Tuesday, 17 January 2012

ABC Wednesday - Anderton

The Anderton Boat Lift, sometimes called the "Cathedral of Canals".  This was the elegant solution to connecting the Trent and Mersey Canal to the River Weaver which  run roughly parallel at this point with a horizontal gap of about 400 ft (121m).   In the photo (top right) can be seen the route on to the lift from the Trent and Mersey Canal.  The canal barge floats into a huge water tank, or caisson, with watertight sealable doors
which is counterbalance by another on the other side. It makes its way slowly down to the other waterway.  Here you can just see at the bottom the sightseeing boat which takes the trip down the lift
and emerges out onto the River Weaver, it is named after Edwin Clark who was the designer of this boat lift opened  in 1875.  He went on to construct more lifts in Belgium and other parts of the continent. Anderton was originally built as a hydraulic lift but in 1904 it was converted to electric, after operating for a hundred years it was eventually closed due to corrosion and the fact that its original purpose of transporting large quantities of salt from the Cheshire mines and also clay for the midland potteries was no longer required.  This was as can be seen not the end for  restored, returned to hydraulic operation it reopened again in 2002.  (The full history and technology can be found on Wikipedia here).  Today the Anderton Boat lift has a visitor and exhibition centre, of course the structure is the real attraction, still used by leisure craft.   A link to the salt that used to be transported through the boat lift still exists nearby in the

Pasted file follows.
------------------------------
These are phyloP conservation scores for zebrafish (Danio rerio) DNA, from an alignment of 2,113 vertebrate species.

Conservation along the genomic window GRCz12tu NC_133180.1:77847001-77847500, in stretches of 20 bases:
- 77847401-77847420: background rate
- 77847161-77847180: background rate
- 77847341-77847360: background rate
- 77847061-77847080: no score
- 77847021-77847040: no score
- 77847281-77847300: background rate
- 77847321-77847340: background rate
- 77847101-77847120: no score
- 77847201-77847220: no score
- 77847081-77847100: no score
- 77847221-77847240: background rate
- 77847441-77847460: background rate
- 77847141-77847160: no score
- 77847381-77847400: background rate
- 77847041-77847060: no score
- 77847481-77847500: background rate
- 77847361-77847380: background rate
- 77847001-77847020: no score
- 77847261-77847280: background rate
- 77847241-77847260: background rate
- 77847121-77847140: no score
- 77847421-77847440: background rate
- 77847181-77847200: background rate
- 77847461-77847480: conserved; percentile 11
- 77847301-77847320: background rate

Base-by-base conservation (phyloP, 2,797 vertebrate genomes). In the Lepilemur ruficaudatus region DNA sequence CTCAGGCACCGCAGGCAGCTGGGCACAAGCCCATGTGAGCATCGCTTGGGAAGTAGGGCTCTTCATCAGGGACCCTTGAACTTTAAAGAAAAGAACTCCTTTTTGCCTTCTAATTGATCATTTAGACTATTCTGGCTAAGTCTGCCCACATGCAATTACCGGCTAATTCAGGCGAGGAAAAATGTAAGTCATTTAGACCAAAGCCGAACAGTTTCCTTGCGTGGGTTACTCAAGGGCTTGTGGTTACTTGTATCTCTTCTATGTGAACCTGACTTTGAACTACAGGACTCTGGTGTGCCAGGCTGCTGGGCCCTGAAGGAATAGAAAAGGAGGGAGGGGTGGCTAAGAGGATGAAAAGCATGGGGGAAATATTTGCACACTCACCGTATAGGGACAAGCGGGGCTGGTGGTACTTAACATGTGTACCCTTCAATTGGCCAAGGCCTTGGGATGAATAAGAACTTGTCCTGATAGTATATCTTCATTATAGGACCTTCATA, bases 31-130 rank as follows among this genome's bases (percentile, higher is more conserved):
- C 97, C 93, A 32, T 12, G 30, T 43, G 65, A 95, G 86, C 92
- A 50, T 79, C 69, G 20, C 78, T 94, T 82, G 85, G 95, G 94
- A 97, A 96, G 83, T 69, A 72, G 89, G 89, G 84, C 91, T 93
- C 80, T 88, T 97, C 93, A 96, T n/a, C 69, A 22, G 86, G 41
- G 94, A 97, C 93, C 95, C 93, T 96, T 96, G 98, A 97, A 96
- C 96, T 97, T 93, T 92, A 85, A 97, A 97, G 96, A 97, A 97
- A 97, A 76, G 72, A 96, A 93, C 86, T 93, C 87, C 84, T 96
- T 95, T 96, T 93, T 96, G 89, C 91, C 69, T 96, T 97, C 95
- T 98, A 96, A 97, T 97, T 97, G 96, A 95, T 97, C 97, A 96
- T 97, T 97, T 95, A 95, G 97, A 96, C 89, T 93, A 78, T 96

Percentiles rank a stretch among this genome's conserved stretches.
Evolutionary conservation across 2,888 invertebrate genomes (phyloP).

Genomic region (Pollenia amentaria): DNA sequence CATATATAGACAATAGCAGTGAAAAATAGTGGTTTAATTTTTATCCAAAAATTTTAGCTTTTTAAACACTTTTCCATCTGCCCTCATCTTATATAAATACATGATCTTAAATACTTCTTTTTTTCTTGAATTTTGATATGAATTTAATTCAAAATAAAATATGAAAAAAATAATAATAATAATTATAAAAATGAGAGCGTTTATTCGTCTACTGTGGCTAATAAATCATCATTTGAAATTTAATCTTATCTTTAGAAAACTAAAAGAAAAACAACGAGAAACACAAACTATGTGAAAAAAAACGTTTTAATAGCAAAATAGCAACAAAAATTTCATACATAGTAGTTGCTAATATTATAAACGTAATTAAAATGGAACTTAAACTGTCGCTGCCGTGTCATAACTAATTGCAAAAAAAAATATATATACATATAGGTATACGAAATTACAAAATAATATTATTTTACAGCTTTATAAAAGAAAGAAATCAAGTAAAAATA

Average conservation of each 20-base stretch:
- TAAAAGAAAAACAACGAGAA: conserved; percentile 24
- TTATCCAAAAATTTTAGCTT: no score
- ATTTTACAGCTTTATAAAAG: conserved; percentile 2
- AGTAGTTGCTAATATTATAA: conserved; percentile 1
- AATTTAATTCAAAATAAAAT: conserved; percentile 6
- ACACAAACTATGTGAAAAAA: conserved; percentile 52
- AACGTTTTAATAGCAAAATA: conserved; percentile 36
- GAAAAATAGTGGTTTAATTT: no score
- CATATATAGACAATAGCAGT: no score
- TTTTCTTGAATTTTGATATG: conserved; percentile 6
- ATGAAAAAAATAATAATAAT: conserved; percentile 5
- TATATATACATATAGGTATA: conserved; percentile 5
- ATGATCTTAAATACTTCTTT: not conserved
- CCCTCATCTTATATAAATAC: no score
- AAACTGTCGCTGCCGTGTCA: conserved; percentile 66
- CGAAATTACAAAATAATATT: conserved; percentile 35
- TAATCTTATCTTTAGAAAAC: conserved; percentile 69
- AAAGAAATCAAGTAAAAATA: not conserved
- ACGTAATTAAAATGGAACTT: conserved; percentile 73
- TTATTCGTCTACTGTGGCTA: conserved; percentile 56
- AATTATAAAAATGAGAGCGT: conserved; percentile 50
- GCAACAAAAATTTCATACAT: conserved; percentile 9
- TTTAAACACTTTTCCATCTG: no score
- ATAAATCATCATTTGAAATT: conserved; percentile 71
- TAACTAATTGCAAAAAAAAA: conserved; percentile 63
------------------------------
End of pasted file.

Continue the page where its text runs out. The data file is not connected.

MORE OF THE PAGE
chemical plant producing sodium carbonate and sodium bicarbonate located on the opposite bank just where boats turn from the lift into the River Weaver. On the side of the river I'm taking the photo, nature trails. A contrasting part of Cheshire.

Here we are at the start of another round of ABC Wednesday, we are into double figures, or even binary, have a happy Round 10 everyone.

16 comments:

photowannabe said...

Fascinating information. The lift is really huge. Never saw one like that before. Thanks for sharing.

Roger Owen Green said...

an engineering marvel. ASTONISHING.

ROG, ABC Wednesday team

☆♥Shydub♥☆ said...

a person who has phobia with height can't go on top of that bridge. Is that a house or an office. what an amazing engineering and architecture

Visiting from ABC Wednesday and RT

chubskulit said...

Very unique. I've seen interesting structures such as those in Korea.

My A entry, come and see. Have a lovely day!

Leslie: said...

How fascinating - and AWESOME!

Leslie
abcw team

Paula Scott said...

Wow-still trying to imagine the entire process and it is amazing to think about!

Starnitesky said...
This comment has been removed by the author.
VioletSky-Sightlines said...

That is an amazing size! I would definitely make an excursion just to see it.

Tumblewords: said...

Absolutely amazing!!

Gattina said...

Very interesting and what Boat lift ! so impressive ! I wonder what Edwin Clark what lifts he constructed in Belgium !
Gattina
ABC Team

☆•.¸.Mildred.¸.•☆ said...

Wonderful shots. And what an interesting post!
Thanks for sharing;o)

***
Happy day****

Wanda said...

I do love your photos and learning so much new information!!!!

Trekcapri said...

Hi Joy, this is a wonderful photo collection and a great choice for A. I really enjoyed learning about this boat lift and love the term "Cathedral of Canals".

Thanks so much for the great read this evening.

jewaicious said...

What a fantastic collection of photos...each one a beauty on its own.

EG Wow said...

Wonderful post! I love watching boats navigate canals and rivers with aids such as this.

Mel Cole said...

oh wow, fascinating steel structure to house boats. My "A" for ABC Wednesday.